Ford Baker says the company centers itself on simplifying tax returns. BaCo Tech serves as an accounting software that eliminates busy season in favor of a consistently manageable workflow. The technology works to replace the current infrequency in data-gathering to create a real-time anticipatory service.
BaCo Tech streamlines the fiscal process to cultivate a rare and symbiotic relationship for CPAs and clients, says Ford Baker, which will give accountants their spring season back as they produce better work.
Reforming industry norms
Ford Baker started his career at Deloitte, one of the “Big Four” accounting firms, but later transitioned to a company that works with small businesses. It is this experience that makes him intimately familiar with the range of hardships experienced by financial analysts.
Combined, BaCo Tech and BaCo Firm are comprised of 18 team members who were drawn to the company’s commitment to encouraging workers to have a life while employed in this industry.
“The heart of BaCo Tech is to finally give CPAs work-life balance, via consistent workflow,” Ford Baker says. “What sets BaCo Tech apart is that we are a cure, not just a Band-Aid in this industry.”
Chief Communications Officer Kaitlyn Kirkhart describes the company’s culture as one that allows her to travel and focus on her personal needs, which is a stark contrast to her previous job in tech recruiting.
“I didn’t really understand the purpose of work-life balance until I didn’t have it,” she says. “It was a welcome surprise when, in my interview, Ford said, ‘just clock in your 40 hours and you’re good to go.'”
The past job dissatisfaction is a common thread in those seeking refuge and balance at BaCo, according to Tax Director Joe Abesamis.
“My journey has been reactionary towards the abuse that I’ve seen in the public accounting world, which drives me to seek redemption of what is broken in our industry and how we can fix it,” Abesamis says. “Care, trust, and honesty are the three values here that I never saw at my other firms.”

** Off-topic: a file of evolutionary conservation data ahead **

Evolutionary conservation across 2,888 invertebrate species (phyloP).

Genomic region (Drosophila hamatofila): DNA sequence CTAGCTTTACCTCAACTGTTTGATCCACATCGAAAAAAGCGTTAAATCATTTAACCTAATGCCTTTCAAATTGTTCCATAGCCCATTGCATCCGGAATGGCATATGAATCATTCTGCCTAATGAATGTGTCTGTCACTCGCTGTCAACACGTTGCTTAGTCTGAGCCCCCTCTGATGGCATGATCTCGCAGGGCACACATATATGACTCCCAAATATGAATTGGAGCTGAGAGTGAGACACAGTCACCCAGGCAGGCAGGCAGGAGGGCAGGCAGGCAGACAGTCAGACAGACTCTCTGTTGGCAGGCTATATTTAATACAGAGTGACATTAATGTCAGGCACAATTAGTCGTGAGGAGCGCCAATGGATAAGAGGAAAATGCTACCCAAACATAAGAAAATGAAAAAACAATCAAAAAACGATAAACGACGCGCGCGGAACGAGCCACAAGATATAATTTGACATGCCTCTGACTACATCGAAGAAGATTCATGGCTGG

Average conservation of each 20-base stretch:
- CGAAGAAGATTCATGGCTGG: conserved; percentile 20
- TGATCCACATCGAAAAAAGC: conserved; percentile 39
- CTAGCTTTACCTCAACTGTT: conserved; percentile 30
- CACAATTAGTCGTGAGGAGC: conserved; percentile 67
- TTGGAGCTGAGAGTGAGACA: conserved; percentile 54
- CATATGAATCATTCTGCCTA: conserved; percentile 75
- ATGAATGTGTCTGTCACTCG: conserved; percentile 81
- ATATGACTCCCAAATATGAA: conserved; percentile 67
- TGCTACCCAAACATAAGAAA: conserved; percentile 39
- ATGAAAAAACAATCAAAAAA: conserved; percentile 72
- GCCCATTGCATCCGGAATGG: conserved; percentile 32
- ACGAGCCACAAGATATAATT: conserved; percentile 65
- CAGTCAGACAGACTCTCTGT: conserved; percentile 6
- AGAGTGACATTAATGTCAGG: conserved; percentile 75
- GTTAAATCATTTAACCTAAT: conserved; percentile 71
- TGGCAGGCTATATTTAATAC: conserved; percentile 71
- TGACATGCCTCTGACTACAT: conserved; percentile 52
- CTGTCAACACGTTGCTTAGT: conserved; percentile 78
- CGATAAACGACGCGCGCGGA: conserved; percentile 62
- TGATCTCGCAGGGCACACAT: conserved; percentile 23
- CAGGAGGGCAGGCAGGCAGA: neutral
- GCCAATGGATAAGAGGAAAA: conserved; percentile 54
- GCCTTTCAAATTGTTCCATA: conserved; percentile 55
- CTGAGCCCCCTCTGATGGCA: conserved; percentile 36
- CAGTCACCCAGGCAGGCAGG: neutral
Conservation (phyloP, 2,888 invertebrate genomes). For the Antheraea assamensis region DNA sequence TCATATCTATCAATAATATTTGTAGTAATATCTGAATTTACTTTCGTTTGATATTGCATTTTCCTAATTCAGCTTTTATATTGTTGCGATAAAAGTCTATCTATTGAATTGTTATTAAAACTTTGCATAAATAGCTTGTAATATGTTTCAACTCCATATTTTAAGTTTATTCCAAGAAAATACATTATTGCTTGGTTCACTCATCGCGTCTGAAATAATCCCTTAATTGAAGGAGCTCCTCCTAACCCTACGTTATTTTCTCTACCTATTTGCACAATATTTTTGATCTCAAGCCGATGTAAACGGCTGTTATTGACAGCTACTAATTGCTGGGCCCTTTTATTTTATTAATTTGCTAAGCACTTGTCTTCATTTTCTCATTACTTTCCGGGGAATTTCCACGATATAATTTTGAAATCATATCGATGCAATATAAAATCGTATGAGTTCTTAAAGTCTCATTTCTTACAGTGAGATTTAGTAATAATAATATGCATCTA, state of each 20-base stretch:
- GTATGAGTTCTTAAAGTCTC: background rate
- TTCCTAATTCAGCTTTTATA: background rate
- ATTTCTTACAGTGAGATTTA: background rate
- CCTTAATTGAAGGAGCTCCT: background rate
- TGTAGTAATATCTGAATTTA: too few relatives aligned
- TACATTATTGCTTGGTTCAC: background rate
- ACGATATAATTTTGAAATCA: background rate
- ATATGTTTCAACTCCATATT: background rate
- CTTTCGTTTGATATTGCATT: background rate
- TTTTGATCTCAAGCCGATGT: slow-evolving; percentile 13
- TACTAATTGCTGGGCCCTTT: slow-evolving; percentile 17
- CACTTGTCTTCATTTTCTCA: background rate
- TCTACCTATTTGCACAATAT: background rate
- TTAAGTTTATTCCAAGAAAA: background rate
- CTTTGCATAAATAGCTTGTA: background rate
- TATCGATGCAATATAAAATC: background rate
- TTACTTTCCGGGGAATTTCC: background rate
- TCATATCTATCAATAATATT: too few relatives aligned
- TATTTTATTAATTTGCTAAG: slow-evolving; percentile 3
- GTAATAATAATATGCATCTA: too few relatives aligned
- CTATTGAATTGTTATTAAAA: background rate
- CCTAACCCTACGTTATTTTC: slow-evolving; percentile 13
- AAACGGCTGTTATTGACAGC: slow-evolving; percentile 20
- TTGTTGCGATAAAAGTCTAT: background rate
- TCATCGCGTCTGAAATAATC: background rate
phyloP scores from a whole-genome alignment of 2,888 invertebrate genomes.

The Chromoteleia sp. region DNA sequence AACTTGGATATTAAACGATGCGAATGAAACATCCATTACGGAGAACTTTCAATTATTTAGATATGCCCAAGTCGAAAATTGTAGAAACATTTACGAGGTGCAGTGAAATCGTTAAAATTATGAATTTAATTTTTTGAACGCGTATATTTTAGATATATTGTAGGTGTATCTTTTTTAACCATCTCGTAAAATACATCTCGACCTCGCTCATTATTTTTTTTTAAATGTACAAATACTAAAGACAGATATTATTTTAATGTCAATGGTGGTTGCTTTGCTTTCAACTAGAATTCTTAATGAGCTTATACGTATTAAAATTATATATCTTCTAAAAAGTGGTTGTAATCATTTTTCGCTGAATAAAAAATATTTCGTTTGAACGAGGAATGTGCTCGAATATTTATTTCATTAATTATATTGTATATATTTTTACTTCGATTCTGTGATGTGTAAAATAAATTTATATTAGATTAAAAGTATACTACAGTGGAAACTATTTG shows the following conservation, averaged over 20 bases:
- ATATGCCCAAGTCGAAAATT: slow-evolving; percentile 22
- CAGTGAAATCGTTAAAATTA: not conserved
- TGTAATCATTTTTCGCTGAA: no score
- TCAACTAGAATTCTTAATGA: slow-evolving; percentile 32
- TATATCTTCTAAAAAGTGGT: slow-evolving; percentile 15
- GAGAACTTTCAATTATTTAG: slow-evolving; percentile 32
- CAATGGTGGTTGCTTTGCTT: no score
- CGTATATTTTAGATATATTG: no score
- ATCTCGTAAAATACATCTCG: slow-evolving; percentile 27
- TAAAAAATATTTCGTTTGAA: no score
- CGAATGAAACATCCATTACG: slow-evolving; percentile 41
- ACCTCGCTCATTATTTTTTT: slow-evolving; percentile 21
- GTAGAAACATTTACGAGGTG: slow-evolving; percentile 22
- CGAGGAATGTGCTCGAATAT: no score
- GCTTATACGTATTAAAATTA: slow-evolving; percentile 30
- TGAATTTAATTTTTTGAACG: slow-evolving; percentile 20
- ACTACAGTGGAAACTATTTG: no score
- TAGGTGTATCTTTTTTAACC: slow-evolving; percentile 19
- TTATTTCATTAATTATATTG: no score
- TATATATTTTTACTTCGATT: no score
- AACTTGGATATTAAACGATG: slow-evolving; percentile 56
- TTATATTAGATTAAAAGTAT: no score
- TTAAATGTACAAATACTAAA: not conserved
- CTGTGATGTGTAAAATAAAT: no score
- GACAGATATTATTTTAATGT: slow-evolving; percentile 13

Social distancing guidelines have presented emotional difficulties, Ford Baker says—and he is far from alone.
Having most employees work from home has made the 9 to 5 workday obsolete. Without the hour parameters, some professionals report feeling like they always have to professionally engage.
COVID-19 has exacerbated a 75 percent job burn-out rate, according to a study from TechRepublic. That makes BaCo’s technology more important than ever.
Even in the midst of the COVID-19-induced economic strain, BaCo is set to reach 140 percent realization, which Ford Baker attributes to the technology in which he invests.
The BaCo Tech side of the company recently closed on a Series A round of financing, and the BaCo Firm extends the entire business’s overall revenue.
Despite obstacles, Ford Baker says he’s managed to keep the balance that he attained less than a decade ago.
“Burn-out is common in COVID-19 because there’s no black and white separation but I like that separation,” Ford Baker says. “It was depressing and I regained weight, which I call my ‘COVID-19.’ We follow the guidelines and are at half-staff, but I was ready to get back into the office.”
Still, the founder remains optimistic. This month, the firm released its beta program to the public to onboard new clients.
“We hope to be embraced by the major accounting platforms and have a very productive tax season,” he says. “The firm will finish most of their tax returns by February 2021, which has never happened before.”